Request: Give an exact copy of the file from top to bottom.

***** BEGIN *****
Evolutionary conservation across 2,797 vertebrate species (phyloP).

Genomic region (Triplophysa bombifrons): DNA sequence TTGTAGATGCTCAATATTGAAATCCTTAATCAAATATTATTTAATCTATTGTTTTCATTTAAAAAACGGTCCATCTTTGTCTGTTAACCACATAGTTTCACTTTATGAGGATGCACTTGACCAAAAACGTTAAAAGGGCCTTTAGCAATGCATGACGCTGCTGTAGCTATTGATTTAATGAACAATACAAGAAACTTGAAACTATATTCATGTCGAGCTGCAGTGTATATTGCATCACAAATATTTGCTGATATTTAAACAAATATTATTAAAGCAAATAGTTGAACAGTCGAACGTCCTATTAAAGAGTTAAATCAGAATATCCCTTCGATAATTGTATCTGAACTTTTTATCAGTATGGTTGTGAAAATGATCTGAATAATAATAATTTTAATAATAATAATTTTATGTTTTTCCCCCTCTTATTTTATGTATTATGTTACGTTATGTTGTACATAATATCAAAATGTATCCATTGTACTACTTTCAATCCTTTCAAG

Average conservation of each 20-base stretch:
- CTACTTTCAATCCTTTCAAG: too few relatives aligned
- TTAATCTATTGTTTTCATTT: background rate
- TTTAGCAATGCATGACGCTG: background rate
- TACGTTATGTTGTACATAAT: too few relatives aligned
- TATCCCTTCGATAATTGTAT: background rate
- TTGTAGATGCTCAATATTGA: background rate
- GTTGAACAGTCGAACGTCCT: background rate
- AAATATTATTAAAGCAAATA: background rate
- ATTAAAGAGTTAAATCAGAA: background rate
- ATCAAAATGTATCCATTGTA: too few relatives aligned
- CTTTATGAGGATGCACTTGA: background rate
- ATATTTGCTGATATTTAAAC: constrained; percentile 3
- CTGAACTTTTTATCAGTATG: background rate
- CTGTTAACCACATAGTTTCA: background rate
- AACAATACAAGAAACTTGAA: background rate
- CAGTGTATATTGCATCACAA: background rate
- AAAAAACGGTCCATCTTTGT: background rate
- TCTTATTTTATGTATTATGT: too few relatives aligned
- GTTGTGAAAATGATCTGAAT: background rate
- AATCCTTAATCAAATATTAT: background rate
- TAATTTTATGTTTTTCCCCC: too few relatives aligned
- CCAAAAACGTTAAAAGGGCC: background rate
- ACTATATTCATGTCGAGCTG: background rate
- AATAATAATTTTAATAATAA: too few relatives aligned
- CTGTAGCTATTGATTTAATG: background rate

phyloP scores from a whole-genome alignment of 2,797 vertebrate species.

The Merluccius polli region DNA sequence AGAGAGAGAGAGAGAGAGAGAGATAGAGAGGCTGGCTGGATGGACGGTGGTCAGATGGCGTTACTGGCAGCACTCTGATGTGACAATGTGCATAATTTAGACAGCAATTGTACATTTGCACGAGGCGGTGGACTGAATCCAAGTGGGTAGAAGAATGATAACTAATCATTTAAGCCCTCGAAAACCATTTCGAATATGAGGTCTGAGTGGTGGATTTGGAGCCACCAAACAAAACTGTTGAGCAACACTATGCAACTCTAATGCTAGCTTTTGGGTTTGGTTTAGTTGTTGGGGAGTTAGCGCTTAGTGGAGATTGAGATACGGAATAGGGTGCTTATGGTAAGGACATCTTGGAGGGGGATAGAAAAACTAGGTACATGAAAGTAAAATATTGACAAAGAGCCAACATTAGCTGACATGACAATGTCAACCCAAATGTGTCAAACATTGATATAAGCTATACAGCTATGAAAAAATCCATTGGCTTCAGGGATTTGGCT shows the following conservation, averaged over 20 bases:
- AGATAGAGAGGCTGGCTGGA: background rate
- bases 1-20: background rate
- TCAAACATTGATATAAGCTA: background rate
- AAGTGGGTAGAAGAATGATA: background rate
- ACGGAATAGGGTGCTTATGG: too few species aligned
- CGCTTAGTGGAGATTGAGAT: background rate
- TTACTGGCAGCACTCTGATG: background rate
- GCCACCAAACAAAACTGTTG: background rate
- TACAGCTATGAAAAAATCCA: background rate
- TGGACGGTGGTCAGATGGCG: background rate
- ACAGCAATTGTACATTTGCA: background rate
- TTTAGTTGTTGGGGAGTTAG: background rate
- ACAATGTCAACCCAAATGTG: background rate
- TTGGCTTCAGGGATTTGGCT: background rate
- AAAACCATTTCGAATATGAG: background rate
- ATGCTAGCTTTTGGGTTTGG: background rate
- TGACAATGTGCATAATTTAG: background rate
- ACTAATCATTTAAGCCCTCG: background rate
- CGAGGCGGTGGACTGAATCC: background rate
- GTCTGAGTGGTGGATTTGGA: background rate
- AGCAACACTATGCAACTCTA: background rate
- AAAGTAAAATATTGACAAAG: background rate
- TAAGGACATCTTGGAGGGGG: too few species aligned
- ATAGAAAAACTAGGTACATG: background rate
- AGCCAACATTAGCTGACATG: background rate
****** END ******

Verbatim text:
Evolutionary conservation across 2,797 vertebrate species (phyloP).

Genomic region (Triplophysa bombifrons): DNA sequence TTGTAGATGCTCAATATTGAAATCCTTAATCAAATATTATTTAATCTATTGTTTTCATTTAAAAAACGGTCCATCTTTGTCTGTTAACCACATAGTTTCACTTTATGAGGATGCACTTGACCAAAAACGTTAAAAGGGCCTTTAGCAATGCATGACGCTGCTGTAGCTATTGATTTAATGAACAATACAAGAAACTTGAAACTATATTCATGTCGAGCTGCAGTGTATATTGCATCACAAATATTTGCTGATATTTAAACAAATATTATTAAAGCAAATAGTTGAACAGTCGAACGTCCTATTAAAGAGTTAAATCAGAATATCCCTTCGATAATTGTATCTGAACTTTTTATCAGTATGGTTGTGAAAATGATCTGAATAATAATAATTTTAATAATAATAATTTTATGTTTTTCCCCCTCTTATTTTATGTATTATGTTACGTTATGTTGTACATAATATCAAAATGTATCCATTGTACTACTTTCAATCCTTTCAAG

Average conservation of each 20-base stretch:
- CTACTTTCAATCCTTTCAAG: too few relatives aligned
- TTAATCTATTGTTTTCATTT: background rate
- TTTAGCAATGCATGACGCTG: background rate
- TACGTTATGTTGTACATAAT: too few relatives aligned
- TATCCCTTCGATAATTGTAT: background rate
- TTGTAGATGCTCAATATTGA: background rate
- GTTGAACAGTCGAACGTCCT: background rate
- AAATATTATTAAAGCAAATA: background rate
- ATTAAAGAGTTAAATCAGAA: background rate
- ATCAAAATGTATCCATTGTA: too few relatives aligned
- CTTTATGAGGATGCACTTGA: background rate
- ATATTTGCTGATATTTAAAC: constrained; percentile 3
- CTGAACTTTTTATCAGTATG: background rate
- CTGTTAACCACATAGTTTCA: background rate
- AACAATACAAGAAACTTGAA: background rate
- CAGTGTATATTGCATCACAA: background rate
- AAAAAACGGTCCATCTTTGT: background rate
- TCTTATTTTATGTATTATGT: too few relatives aligned
- GTTGTGAAAATGATCTGAAT: background rate
- AATCCTTAATCAAATATTAT: background rate
- TAATTTTATGTTTTTCCCCC: too few relatives aligned
- CCAAAAACGTTAAAAGGGCC: background rate
- ACTATATTCATGTCGAGCTG: background rate
- AATAATAATTTTAATAATAA: too few relatives aligned
- CTGTAGCTATTGATTTAATG: background rate

phyloP scores from a whole-genome alignment of 2,797 vertebrate species.

The Merluccius polli region DNA sequence AGAGAGAGAGAGAGAGAGAGAGATAGAGAGGCTGGCTGGATGGACGGTGGTCAGATGGCGTTACTGGCAGCACTCTGATGTGACAATGTGCATAATTTAGACAGCAATTGTACATTTGCACGAGGCGGTGGACTGAATCCAAGTGGGTAGAAGAATGATAACTAATCATTTAAGCCCTCGAAAACCATTTCGAATATGAGGTCTGAGTGGTGGATTTGGAGCCACCAAACAAAACTGTTGAGCAACACTATGCAACTCTAATGCTAGCTTTTGGGTTTGGTTTAGTTGTTGGGGAGTTAGCGCTTAGTGGAGATTGAGATACGGAATAGGGTGCTTATGGTAAGGACATCTTGGAGGGGGATAGAAAAACTAGGTACATGAAAGTAAAATATTGACAAAGAGCCAACATTAGCTGACATGACAATGTCAACCCAAATGTGTCAAACATTGATATAAGCTATACAGCTATGAAAAAATCCATTGGCTTCAGGGATTTGGCT shows the following conservation, averaged over 20 bases:
- AGATAGAGAGGCTGGCTGGA: background rate
- bases 1-20: background rate
- TCAAACATTGATATAAGCTA: background rate
- AAGTGGGTAGAAGAATGATA: background rate
- ACGGAATAGGGTGCTTATGG: too few species aligned
- CGCTTAGTGGAGATTGAGAT: background rate
- TTACTGGCAGCACTCTGATG: background rate
- GCCACCAAACAAAACTGTTG: background rate
- TACAGCTATGAAAAAATCCA: background rate
- TGGACGGTGGTCAGATGGCG: background rate
- ACAGCAATTGTACATTTGCA: background rate
- TTTAGTTGTTGGGGAGTTAG: background rate
- ACAATGTCAACCCAAATGTG: background rate
- TTGGCTTCAGGGATTTGGCT: background rate
- AAAACCATTTCGAATATGAG: background rate
- ATGCTAGCTTTTGGGTTTGG: background rate
- TGACAATGTGCATAATTTAG: background rate
- ACTAATCATTTAAGCCCTCG: background rate
- CGAGGCGGTGGACTGAATCC: background rate
- GTCTGAGTGGTGGATTTGGA: background rate
- AGCAACACTATGCAACTCTA: background rate
- AAAGTAAAATATTGACAAAG: background rate
- TAAGGACATCTTGGAGGGGG: too few species aligned
- ATAGAAAAACTAGGTACATG: background rate
- AGCCAACATTAGCTGACATG: background rate